It’s All About the Surface in Tape Application

In the world of Pressure Sensitive Adhesives you have the opportunity to work with all types of surfaces. This is one of the challenges that makes my job so much fun! I enjoy working with individuals on projects where challenging substrates are being used. I really enjoy testing different tapes to see which will perform best and most of all, which tape will bring the desired results.

I have worked with just about every substrate and just when I think I have seen it all, another challenge pops up. I have worked with glass, vinyl, aluminum, stainless steel, painted metals, acrylics as well as many other plastic surfaces. Some of my all-time favorite surfaces to work with are those low surface energy plastics such as polyethylene or even those difficult powder coated surfaces. Each of these surfaces or substrates has a unique challenge and some of those are more easily overcome than others.

With surfaces that are considered high surface energy, such as aluminum or stainless steel, you just have to ensure that the surface is clean. The tape is able to “wet” onto the surface very easily. For those surfaces that are in the category of low surface energy, one has to work a bit more. Why is that? custom masking tape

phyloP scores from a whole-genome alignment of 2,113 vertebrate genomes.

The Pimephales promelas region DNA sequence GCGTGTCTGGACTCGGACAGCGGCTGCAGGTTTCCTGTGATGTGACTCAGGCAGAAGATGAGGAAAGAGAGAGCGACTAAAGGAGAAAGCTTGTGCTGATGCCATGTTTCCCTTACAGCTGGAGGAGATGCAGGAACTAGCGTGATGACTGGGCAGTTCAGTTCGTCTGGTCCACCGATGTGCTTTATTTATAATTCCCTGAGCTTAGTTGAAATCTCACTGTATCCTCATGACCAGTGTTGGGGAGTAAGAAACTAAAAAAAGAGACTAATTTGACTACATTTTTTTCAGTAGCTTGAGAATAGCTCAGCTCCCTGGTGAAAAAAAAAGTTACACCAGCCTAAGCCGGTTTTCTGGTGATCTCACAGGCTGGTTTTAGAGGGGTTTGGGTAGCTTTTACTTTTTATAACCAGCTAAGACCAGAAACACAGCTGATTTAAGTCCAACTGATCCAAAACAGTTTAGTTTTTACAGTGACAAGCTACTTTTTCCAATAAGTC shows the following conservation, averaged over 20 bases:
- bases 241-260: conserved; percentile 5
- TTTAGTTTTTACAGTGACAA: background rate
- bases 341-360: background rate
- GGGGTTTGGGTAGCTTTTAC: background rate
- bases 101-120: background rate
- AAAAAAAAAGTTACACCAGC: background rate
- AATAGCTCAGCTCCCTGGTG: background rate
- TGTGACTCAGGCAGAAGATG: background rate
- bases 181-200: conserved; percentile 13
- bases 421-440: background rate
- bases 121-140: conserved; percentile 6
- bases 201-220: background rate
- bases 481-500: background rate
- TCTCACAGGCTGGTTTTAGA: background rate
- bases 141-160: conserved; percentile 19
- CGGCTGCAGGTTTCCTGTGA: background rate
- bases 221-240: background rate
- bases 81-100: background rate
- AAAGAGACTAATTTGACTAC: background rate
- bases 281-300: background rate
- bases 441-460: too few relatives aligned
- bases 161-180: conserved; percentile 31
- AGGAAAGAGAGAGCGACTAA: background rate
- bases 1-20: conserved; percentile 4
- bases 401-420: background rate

Imagine the hood of a car. When that hood has been in the sun for too long or the finish isn’t in prime condition, what happens to rain water when it hits the surface? The water drop has the ability to spread out across the surface of the hood. This is a reflection of a high surface energy surface. If you see a hood with a fresh coat of wax, what happens? The water drop almost appears to ball up and starts to roll off the hood. This scenario represents a low surface energy. The adhesive on a piece of tape reacts in a similar way when introduced to the surface being bonded. Most metal surfaces and some plastics respond well to the introduction of adhesive, but some do not. There are tapes that have an adhesive system specially formulated to adhere to low surface energies. However, there are some surfaces that have to be etched or heated to allow any wetting of an adhesive.

Another challenge is how smooth or rough a surface may be. If you have a surface that has many “peaks and valleys” we will want to look at a tape that either has a heavy coat weight or a foam product that can “wet” into those peaks and valleys allowing for a broader bonded surface.

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